The 3 Types Of Mentors Everyone Should Have http://read.bi/UlJfgn The 3 Types Of Mentors Everyone Should Have
When starting out in your career, having a mentor can help lead you in the right professional direction.
But many professionals don't think about having more than one mentor to get the most out of their relationship.
The Teacher Mentoring Project http://www.edupln.com/group/theteachermentoringproject The Teacher Mentoring Project
A group on the Ning 'The Educators PLN'
To collaborate and find best practices and to mentor and support teachers in K-12 and higher education institutes of learning worldwide for online and offline learning.
Twelve Forms of Electronic Mentoring and Assistance http://www.trainingshare.com/resources/ Twelve Forms of Electronic Mentoring and Assistance (Bonk & Kim, 1998; Bonk et al., 2001) [MS Word : 23KB]
Creating a Teacher Mentoring Program http://www.nfie.org/publications/mentoring.htm Creating a Teacher Mentoring Program
This paper outlines many of the issues and questions that school districts, teacher associations, and universities should consider when developing new or improving existing mentor programs.
Yes, You Can http://www.ed.gov/pubs/YesYouCan/ A Guide for Establishing Mentoring Programs to Prepare Youth for College This book is intended as a guide for employers, community-based organizations, college students, senior citizens, or others who are interested in starting a mentoring program. In addition to practical information about starting and operating a program, interspersed throughout you will find examples of successful programs, as well as resources to call upon for more information and support.
The Mentoring of Disadvantaged Youth http://www.ed.gov/databases/ERIC_Digests/ed306326.html Adolescents in our poor urban areas can be an isolated group, deprived of supportive relationships with adults in their families, schools, communities, and work places. This deprivation can result in poor socialization to adult roles, as well as a paucity of contacts and networks needed for educational and career success. Recently, planned mentoring programs, which purposefully link youth with someone older and more experienced, have become a popular means of providing adolescents with compensatory adult contacts.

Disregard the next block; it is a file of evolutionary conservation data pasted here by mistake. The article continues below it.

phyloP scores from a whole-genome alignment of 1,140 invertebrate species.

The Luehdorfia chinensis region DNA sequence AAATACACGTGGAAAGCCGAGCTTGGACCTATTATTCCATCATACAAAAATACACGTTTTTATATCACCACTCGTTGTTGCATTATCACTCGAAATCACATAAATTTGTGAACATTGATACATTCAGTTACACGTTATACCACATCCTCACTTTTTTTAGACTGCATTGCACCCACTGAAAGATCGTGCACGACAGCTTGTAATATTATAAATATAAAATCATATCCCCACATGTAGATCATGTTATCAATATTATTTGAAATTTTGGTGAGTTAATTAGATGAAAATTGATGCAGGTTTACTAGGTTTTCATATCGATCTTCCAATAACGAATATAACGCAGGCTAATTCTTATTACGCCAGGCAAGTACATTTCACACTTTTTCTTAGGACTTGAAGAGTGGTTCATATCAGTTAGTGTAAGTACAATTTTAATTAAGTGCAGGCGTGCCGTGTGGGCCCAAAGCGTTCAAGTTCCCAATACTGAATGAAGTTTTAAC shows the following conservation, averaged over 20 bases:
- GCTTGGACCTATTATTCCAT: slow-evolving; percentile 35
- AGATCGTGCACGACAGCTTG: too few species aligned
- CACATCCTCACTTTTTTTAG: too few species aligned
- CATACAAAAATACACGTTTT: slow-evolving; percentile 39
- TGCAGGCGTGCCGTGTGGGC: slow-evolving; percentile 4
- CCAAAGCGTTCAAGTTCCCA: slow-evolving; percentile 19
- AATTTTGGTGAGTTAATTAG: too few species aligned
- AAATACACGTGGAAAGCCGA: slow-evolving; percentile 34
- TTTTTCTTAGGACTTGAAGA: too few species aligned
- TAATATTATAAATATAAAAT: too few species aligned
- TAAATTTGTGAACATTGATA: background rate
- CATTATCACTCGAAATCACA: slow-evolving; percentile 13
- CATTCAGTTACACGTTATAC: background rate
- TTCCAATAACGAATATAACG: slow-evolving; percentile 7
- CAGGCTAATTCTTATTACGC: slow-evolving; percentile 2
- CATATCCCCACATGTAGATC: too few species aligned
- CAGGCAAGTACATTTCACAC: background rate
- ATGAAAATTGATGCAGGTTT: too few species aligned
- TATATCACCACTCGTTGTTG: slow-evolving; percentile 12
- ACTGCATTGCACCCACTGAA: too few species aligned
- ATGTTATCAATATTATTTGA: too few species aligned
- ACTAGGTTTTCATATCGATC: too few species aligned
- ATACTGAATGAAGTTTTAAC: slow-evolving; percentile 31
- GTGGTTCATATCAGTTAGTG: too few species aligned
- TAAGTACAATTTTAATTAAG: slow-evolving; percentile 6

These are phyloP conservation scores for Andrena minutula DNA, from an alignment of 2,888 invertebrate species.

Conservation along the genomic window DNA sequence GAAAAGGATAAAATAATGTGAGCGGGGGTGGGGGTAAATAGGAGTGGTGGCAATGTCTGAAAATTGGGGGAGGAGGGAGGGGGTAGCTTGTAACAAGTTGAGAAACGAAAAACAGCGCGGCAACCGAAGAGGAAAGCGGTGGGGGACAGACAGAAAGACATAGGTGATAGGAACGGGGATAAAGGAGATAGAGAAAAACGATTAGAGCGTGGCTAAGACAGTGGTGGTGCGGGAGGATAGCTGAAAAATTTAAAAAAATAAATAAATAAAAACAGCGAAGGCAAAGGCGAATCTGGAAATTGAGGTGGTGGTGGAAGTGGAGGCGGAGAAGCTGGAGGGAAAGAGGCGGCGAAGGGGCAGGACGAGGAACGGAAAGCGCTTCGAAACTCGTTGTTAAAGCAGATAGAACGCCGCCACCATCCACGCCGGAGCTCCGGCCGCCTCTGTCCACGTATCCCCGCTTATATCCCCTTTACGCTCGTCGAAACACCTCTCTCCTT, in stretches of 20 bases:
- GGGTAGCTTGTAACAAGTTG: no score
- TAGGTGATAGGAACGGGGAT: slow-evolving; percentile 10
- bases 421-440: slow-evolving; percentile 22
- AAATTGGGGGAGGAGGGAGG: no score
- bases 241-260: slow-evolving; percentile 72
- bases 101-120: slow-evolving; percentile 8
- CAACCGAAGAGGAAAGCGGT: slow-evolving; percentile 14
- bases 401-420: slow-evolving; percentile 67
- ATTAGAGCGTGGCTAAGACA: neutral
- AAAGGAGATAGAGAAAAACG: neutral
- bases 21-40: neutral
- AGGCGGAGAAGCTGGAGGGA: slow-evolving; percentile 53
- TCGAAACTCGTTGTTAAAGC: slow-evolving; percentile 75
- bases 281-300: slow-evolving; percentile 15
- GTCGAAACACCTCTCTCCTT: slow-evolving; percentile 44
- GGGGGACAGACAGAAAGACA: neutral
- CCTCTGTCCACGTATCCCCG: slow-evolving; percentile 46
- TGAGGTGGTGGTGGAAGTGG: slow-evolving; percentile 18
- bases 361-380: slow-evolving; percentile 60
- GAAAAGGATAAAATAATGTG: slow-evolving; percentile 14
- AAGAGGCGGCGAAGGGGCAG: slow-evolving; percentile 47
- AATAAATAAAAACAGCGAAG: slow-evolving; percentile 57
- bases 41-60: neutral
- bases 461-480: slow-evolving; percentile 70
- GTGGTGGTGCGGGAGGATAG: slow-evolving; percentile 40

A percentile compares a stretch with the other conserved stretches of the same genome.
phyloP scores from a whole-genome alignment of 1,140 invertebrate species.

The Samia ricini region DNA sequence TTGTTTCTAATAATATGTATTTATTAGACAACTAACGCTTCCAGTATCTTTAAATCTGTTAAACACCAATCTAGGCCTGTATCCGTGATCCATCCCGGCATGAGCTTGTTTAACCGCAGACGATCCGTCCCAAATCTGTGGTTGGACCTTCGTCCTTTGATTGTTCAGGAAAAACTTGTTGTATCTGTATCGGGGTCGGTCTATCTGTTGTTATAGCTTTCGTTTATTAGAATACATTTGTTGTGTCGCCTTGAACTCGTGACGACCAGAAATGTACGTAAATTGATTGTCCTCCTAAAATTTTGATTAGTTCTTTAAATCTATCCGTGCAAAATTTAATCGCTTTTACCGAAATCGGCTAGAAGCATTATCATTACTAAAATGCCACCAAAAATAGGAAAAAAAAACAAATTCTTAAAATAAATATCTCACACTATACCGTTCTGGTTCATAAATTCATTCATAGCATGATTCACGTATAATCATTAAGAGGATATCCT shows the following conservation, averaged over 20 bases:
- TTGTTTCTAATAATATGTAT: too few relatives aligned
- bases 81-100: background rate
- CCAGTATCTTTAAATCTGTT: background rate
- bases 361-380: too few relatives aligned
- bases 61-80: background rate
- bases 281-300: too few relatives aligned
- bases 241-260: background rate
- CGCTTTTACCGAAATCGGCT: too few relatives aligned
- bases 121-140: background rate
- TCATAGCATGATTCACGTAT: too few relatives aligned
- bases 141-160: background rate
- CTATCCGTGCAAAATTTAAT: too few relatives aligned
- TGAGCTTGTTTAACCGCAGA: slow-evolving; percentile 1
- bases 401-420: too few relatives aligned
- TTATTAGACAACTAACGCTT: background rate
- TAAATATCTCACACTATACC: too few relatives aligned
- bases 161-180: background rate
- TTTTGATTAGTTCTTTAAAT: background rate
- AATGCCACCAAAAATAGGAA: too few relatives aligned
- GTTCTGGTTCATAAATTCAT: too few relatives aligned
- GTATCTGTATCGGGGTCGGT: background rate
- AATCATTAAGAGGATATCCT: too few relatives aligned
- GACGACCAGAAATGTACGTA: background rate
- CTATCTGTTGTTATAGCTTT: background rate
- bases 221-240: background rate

Mentor Relationships and Gifted Learners http://www.ed.gov/databases/ERIC_Digests/ed321491.html One of the most valuable experiences a gifted student can have is exposure to a mentor who is willing to share personal values, a particular interest, time, talents, and skills. When the experience is properly structured and the mentor is a good match for the student, the relationship can provide both mentor and student with encouragement, inspiration, new insights, and other personal rewards.
NMC National Mentoring Center http://www.nwrel.org/mentoring/publications.html Mentor Training & Support | School-based Mentoring | Work-based Mentoring | Working With Special Needs | Minority Mentoring | The ABCs of School-Based Mentoring | Mentoring Sexual Minority Youth | telementoring & e-mentoring resources | mentoring organisations |
Federal Focus and Interest in Ed-Mentoring http://www.fedfocus.org/children/m_symposium-proceedings.html Federal Focus sponsored the First Annual Ed-Mentor Symposium because of its interest in Internet-based mentoring programs (often called e-mentoring, electronic mentoring, telementoring, or ed-mentor) which have mushroomed in recent years.
Mentor http://www.mentoring.org/ The USA National Mentoring Partnership is an advocate for the expansion of mentoring and a resource for mentors and mentoring initiatives nationwide.
Mentoring In Schools http://www.ed.gov/offices/OESE/SDFS/actguid/mentor.html Most adolescents are on the healthy path to productive adult lives. There is evidence, however, that 25 percent of adolescents are at significant risk of veering off that path because they frequently engage in behaviors with negative consequences, such as alcohol or other drug abuse, sexual activity with its potential for sexually transmitted diseases and teen pregnancy, truancy, delinquency, or violence. Another 25 percent of adolescents, who engage in fewer of these behaviors, are at moderate risk.